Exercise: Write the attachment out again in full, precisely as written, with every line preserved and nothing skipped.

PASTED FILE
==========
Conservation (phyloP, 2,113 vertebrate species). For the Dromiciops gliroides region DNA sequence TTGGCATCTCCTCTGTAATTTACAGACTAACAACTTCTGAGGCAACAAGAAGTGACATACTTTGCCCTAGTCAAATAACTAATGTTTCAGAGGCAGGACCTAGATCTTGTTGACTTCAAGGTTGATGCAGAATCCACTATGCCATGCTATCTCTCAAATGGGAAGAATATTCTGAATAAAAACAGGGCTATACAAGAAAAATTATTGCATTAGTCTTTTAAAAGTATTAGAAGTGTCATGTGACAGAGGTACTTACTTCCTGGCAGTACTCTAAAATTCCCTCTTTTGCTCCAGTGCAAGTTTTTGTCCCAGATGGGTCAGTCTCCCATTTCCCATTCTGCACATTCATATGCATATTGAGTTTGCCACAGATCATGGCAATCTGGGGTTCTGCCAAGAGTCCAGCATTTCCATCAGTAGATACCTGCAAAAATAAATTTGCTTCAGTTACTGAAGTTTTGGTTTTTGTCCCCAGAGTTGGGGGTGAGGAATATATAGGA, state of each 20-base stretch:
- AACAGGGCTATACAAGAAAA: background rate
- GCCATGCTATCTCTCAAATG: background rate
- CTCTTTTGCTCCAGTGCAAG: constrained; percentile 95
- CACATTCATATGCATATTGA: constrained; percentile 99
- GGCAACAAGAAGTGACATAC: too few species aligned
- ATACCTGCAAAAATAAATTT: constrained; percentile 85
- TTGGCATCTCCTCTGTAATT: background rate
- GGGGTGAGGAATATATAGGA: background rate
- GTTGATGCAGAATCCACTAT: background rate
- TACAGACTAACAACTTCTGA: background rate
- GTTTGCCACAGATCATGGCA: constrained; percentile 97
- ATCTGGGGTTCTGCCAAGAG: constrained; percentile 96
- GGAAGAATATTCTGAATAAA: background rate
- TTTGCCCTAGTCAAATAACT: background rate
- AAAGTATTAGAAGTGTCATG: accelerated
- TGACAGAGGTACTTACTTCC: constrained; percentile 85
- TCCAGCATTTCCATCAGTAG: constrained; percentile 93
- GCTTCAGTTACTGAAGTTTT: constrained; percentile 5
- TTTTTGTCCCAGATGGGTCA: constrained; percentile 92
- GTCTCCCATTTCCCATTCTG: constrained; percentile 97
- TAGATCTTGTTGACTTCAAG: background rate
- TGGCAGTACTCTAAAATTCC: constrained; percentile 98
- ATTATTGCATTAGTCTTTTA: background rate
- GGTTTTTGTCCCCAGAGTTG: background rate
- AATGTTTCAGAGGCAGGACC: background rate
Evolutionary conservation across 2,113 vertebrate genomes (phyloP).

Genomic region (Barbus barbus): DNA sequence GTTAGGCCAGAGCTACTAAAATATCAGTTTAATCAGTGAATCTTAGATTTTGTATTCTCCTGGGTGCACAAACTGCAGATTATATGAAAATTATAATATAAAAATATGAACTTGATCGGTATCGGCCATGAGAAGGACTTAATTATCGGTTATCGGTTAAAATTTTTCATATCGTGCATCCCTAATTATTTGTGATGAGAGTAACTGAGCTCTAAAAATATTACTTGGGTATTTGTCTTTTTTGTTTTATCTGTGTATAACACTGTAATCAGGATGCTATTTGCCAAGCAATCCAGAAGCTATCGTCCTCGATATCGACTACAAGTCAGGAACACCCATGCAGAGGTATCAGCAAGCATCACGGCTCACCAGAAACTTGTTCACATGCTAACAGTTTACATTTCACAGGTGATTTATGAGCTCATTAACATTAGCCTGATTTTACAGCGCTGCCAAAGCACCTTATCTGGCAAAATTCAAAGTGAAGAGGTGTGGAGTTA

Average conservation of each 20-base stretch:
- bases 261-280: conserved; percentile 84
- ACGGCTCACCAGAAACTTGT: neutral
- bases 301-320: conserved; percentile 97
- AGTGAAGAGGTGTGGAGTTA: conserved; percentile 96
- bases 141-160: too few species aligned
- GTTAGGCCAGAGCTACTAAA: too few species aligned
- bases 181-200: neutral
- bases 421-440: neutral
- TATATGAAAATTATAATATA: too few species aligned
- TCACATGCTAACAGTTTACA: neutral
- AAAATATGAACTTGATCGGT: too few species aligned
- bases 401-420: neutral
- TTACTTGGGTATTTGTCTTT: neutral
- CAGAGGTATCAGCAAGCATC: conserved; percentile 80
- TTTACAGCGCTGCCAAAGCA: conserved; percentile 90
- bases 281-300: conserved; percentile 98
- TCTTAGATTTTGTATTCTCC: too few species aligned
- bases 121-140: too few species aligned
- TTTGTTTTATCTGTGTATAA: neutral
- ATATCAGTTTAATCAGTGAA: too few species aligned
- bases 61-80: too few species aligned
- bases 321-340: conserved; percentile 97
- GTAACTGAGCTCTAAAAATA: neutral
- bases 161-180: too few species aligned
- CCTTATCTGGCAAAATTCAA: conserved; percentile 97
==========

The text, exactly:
Conservation (phyloP, 2,113 vertebrate species). For the Dromiciops gliroides region DNA sequence TTGGCATCTCCTCTGTAATTTACAGACTAACAACTTCTGAGGCAACAAGAAGTGACATACTTTGCCCTAGTCAAATAACTAATGTTTCAGAGGCAGGACCTAGATCTTGTTGACTTCAAGGTTGATGCAGAATCCACTATGCCATGCTATCTCTCAAATGGGAAGAATATTCTGAATAAAAACAGGGCTATACAAGAAAAATTATTGCATTAGTCTTTTAAAAGTATTAGAAGTGTCATGTGACAGAGGTACTTACTTCCTGGCAGTACTCTAAAATTCCCTCTTTTGCTCCAGTGCAAGTTTTTGTCCCAGATGGGTCAGTCTCCCATTTCCCATTCTGCACATTCATATGCATATTGAGTTTGCCACAGATCATGGCAATCTGGGGTTCTGCCAAGAGTCCAGCATTTCCATCAGTAGATACCTGCAAAAATAAATTTGCTTCAGTTACTGAAGTTTTGGTTTTTGTCCCCAGAGTTGGGGGTGAGGAATATATAGGA, state of each 20-base stretch:
- AACAGGGCTATACAAGAAAA: background rate
- GCCATGCTATCTCTCAAATG: background rate
- CTCTTTTGCTCCAGTGCAAG: constrained; percentile 95
- CACATTCATATGCATATTGA: constrained; percentile 99
- GGCAACAAGAAGTGACATAC: too few species aligned
- ATACCTGCAAAAATAAATTT: constrained; percentile 85
- TTGGCATCTCCTCTGTAATT: background rate
- GGGGTGAGGAATATATAGGA: background rate
- GTTGATGCAGAATCCACTAT: background rate
- TACAGACTAACAACTTCTGA: background rate
- GTTTGCCACAGATCATGGCA: constrained; percentile 97
- ATCTGGGGTTCTGCCAAGAG: constrained; percentile 96
- GGAAGAATATTCTGAATAAA: background rate
- TTTGCCCTAGTCAAATAACT: background rate
- AAAGTATTAGAAGTGTCATG: accelerated
- TGACAGAGGTACTTACTTCC: constrained; percentile 85
- TCCAGCATTTCCATCAGTAG: constrained; percentile 93
- GCTTCAGTTACTGAAGTTTT: constrained; percentile 5
- TTTTTGTCCCAGATGGGTCA: constrained; percentile 92
- GTCTCCCATTTCCCATTCTG: constrained; percentile 97
- TAGATCTTGTTGACTTCAAG: background rate
- TGGCAGTACTCTAAAATTCC: constrained; percentile 98
- ATTATTGCATTAGTCTTTTA: background rate
- GGTTTTTGTCCCCAGAGTTG: background rate
- AATGTTTCAGAGGCAGGACC: background rate
Evolutionary conservation across 2,113 vertebrate genomes (phyloP).

Genomic region (Barbus barbus): DNA sequence GTTAGGCCAGAGCTACTAAAATATCAGTTTAATCAGTGAATCTTAGATTTTGTATTCTCCTGGGTGCACAAACTGCAGATTATATGAAAATTATAATATAAAAATATGAACTTGATCGGTATCGGCCATGAGAAGGACTTAATTATCGGTTATCGGTTAAAATTTTTCATATCGTGCATCCCTAATTATTTGTGATGAGAGTAACTGAGCTCTAAAAATATTACTTGGGTATTTGTCTTTTTTGTTTTATCTGTGTATAACACTGTAATCAGGATGCTATTTGCCAAGCAATCCAGAAGCTATCGTCCTCGATATCGACTACAAGTCAGGAACACCCATGCAGAGGTATCAGCAAGCATCACGGCTCACCAGAAACTTGTTCACATGCTAACAGTTTACATTTCACAGGTGATTTATGAGCTCATTAACATTAGCCTGATTTTACAGCGCTGCCAAAGCACCTTATCTGGCAAAATTCAAAGTGAAGAGGTGTGGAGTTA

Average conservation of each 20-base stretch:
- bases 261-280: conserved; percentile 84
- ACGGCTCACCAGAAACTTGT: neutral
- bases 301-320: conserved; percentile 97
- AGTGAAGAGGTGTGGAGTTA: conserved; percentile 96
- bases 141-160: too few species aligned
- GTTAGGCCAGAGCTACTAAA: too few species aligned
- bases 181-200: neutral
- bases 421-440: neutral
- TATATGAAAATTATAATATA: too few species aligned
- TCACATGCTAACAGTTTACA: neutral
- AAAATATGAACTTGATCGGT: too few species aligned
- bases 401-420: neutral
- TTACTTGGGTATTTGTCTTT: neutral
- CAGAGGTATCAGCAAGCATC: conserved; percentile 80
- TTTACAGCGCTGCCAAAGCA: conserved; percentile 90
- bases 281-300: conserved; percentile 98
- TCTTAGATTTTGTATTCTCC: too few species aligned
- bases 121-140: too few species aligned
- TTTGTTTTATCTGTGTATAA: neutral
- ATATCAGTTTAATCAGTGAA: too few species aligned
- bases 61-80: too few species aligned
- bases 321-340: conserved; percentile 97
- GTAACTGAGCTCTAAAAATA: neutral
- bases 161-180: too few species aligned
- CCTTATCTGGCAAAATTCAA: conserved; percentile 97